New York Police Commissioner Raymond Kelly, speaking at a news conference Thursday night, said Pedro Hernandez, 51, confessed to choking 6-year-old Etan Patz in the basement of the small food market where Hernandez worked stocking shelves, then disposed of the body in a plastic bag that he threw in the trash, reports Reuters.
The boy left his apartment on the morning of May 25, 1979, to walk to his school bus stop. That was the first time his parents had allowed him to make the journey on his own, according to LA Times. Etan never came back, and a body was never found, but Etan’s parents, Stan and Julie, never gave up hope that their little boy would come home.
Hernandez told the police he promised the boy a soda, took him to his store – just blocks from Etan’s lower Manhattan home – and killed him there.
“In the years following Etan’s disappearance, he had told a family member and others that he had … ‘done a bad thing and killed a child in New York,’ ” Kelly said of Hernandez.
“He was remorseful, and I think the detectives thought that it was a feeling of relief on his part” to confess, Kelly said. “We believe that this is the individual responsible for the crime.”
Time Newsfeed writes that Kelly could not explain why Hernandez was never questioned in the case.
“I can’t tell you why 33 years ago he wasn’t questioned,” Kelly said. “Other people in the bodega were questioned.”
Hernandez left his job days after Etan disappeared and moved to moved to Maple Shade, New Jersey, just outside Camden, where neighbors on Thursday described him as a quiet man who showed no outward signs of a darker past.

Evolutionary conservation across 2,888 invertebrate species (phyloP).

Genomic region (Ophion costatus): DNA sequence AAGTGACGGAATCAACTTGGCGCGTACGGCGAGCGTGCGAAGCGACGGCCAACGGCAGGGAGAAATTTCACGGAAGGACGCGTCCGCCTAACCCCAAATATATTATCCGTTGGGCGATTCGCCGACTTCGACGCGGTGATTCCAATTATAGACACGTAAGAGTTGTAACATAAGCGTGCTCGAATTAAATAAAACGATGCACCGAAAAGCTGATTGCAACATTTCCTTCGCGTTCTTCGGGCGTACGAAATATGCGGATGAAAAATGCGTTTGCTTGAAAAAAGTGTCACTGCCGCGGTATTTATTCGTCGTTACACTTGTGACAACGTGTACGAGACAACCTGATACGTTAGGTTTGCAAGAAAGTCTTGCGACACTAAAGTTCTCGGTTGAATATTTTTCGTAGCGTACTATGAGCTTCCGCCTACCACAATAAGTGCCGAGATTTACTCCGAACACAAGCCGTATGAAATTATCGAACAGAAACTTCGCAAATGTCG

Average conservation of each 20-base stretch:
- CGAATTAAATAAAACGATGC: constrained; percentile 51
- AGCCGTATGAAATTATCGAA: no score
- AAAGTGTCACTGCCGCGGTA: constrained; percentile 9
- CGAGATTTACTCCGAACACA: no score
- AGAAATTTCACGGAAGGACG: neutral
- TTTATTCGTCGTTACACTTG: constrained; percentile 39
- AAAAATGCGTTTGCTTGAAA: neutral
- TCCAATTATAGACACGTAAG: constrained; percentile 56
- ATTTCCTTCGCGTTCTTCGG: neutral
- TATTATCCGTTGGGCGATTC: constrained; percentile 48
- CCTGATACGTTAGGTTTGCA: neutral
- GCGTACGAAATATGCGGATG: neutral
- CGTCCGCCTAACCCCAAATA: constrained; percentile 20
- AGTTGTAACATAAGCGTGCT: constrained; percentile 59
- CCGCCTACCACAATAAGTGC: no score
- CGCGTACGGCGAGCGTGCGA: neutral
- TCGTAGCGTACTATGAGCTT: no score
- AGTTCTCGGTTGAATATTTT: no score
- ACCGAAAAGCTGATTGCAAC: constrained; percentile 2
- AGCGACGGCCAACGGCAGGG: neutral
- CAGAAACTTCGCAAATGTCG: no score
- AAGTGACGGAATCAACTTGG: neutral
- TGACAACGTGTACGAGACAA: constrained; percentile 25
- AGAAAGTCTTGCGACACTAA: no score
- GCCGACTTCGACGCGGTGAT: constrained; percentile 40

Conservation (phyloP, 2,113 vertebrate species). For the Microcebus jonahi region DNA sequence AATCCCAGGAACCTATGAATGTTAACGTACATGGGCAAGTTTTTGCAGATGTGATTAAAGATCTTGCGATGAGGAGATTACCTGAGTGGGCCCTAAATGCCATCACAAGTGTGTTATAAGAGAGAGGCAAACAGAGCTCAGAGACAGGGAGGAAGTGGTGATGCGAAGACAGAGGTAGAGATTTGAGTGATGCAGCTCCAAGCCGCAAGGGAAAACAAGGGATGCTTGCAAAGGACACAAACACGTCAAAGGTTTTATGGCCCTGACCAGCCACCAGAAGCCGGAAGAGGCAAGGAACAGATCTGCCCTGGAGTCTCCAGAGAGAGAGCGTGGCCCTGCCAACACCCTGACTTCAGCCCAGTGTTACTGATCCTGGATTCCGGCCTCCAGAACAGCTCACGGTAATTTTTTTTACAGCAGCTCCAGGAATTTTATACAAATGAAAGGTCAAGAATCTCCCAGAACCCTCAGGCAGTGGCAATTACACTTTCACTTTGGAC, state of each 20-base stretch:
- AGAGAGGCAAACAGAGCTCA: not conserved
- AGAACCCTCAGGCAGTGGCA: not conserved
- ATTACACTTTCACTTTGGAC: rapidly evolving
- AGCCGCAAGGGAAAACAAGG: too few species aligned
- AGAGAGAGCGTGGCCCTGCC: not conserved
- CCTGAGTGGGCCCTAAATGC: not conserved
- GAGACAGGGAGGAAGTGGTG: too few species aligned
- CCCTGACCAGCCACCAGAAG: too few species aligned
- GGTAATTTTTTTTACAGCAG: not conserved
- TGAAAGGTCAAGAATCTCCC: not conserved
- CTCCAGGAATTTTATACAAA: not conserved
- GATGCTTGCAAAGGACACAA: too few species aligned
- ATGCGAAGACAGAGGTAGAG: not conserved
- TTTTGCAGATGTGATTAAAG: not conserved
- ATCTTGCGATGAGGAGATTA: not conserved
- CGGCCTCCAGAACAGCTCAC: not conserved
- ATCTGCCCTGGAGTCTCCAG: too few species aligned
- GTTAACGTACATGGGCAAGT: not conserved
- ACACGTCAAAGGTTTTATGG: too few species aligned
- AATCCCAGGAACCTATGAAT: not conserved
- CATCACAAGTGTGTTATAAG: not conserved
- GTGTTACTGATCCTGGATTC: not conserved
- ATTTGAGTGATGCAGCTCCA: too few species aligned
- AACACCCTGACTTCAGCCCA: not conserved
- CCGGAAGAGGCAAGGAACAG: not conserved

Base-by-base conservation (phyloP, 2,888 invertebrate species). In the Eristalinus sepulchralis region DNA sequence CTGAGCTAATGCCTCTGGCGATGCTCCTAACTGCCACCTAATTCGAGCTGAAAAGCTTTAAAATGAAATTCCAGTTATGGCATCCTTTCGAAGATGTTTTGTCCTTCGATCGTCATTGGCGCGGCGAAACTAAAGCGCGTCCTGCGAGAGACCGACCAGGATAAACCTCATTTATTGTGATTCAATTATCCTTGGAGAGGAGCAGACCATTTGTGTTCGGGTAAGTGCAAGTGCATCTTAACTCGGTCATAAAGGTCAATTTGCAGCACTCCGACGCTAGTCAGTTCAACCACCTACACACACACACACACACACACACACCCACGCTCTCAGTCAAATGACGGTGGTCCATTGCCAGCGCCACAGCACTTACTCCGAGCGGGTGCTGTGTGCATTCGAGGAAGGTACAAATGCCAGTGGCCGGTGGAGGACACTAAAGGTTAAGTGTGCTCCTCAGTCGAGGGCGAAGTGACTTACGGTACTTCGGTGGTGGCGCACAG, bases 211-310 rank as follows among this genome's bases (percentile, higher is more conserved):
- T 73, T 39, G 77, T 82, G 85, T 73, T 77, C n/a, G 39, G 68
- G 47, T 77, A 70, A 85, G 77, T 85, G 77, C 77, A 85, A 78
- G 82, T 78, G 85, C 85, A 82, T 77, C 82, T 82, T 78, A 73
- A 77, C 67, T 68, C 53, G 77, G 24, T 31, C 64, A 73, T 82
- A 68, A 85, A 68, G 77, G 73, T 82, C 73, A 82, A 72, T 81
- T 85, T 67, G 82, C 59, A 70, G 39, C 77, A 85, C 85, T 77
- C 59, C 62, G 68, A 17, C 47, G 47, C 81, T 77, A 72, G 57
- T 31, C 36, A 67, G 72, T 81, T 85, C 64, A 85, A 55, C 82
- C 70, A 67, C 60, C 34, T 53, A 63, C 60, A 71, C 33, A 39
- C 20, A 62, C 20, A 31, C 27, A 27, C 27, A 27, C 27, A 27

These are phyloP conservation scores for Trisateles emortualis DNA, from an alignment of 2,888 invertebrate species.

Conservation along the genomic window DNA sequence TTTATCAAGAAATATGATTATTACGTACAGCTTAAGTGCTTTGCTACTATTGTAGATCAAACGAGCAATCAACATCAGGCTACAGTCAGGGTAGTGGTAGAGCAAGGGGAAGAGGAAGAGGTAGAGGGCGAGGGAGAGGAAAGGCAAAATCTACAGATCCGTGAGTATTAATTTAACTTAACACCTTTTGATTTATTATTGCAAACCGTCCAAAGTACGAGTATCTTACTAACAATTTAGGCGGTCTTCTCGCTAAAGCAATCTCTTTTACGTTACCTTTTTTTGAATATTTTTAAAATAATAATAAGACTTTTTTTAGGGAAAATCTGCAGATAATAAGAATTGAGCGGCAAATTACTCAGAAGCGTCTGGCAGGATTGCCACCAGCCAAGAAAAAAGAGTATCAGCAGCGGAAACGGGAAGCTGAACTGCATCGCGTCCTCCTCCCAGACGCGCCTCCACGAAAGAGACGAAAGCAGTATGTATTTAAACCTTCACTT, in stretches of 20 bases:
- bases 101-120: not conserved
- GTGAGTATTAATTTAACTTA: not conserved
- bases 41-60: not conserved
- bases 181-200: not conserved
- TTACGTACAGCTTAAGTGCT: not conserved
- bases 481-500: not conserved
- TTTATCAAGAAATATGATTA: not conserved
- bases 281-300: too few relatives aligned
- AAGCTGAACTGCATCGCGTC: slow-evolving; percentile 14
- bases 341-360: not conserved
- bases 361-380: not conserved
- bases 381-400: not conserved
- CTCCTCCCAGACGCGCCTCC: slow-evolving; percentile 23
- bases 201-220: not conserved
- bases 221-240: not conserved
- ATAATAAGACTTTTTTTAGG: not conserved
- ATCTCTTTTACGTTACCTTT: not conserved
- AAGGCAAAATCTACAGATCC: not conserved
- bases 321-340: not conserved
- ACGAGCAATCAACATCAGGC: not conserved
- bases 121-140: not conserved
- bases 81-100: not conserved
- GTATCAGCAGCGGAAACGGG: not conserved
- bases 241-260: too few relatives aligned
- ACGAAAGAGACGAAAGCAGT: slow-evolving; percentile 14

“The family was never a problem. He cut the grass. He shoveled snow. He didn’t bother anybody,” said his neighbour Dan Wollick, 72.
Etan’s parents Stan and Julie Patz exhausted themselves looking for their son and turned the search into a campaign for the cause of missing children nationwide.
Stan Patz, a professional photographer, had distributed Etan’s pictures virtually everywhere, and the boy’s photo was used by the National Center for Missing & Exploited Children for its milk-carton campaign. Etan’s was the first of many children’s pictures to be placed on the backs of the cartons.
Etan’s parents, Stan and Julie Patz still live in the same appartment and didn’t even change their phone number in case their son tried to reach out.
Lt. Christopher Zimmerman, who told Stan Patz about the news, described him as “a little surprised,” adding, “After everything Mr. Patz has gone through, he handled it very well.”
“I was glad to tell him … but I didn’t want to upset him any more than he may have been,” Zimmerman said.
For most of the past decade, the investigation focused on Jose Ramos, a convicted child molester now in prison in Pennsylvania. He had been dating Etan’s baby sitter at that time.
Ramos was later convicted of child molestation in a separate case in Pennsylvania. He is due to be released from prison in November.
Although Etan Patz was formally declared dead in 2001, Manhattan District Attorney Cyrus Vance decided to re-open the case in 2010 and investigators tore apart the basement in April looking for clothing and human remains after a cadaver-sniffing dog sensed something at the site.
“I just cannot imagine what they have gone through,” New York Mayor Michael Bloomberg told reporters on Thursday, referring to Etan’s relatives. “And I certainly hope we are one step closer to bringing them some measure of relief.”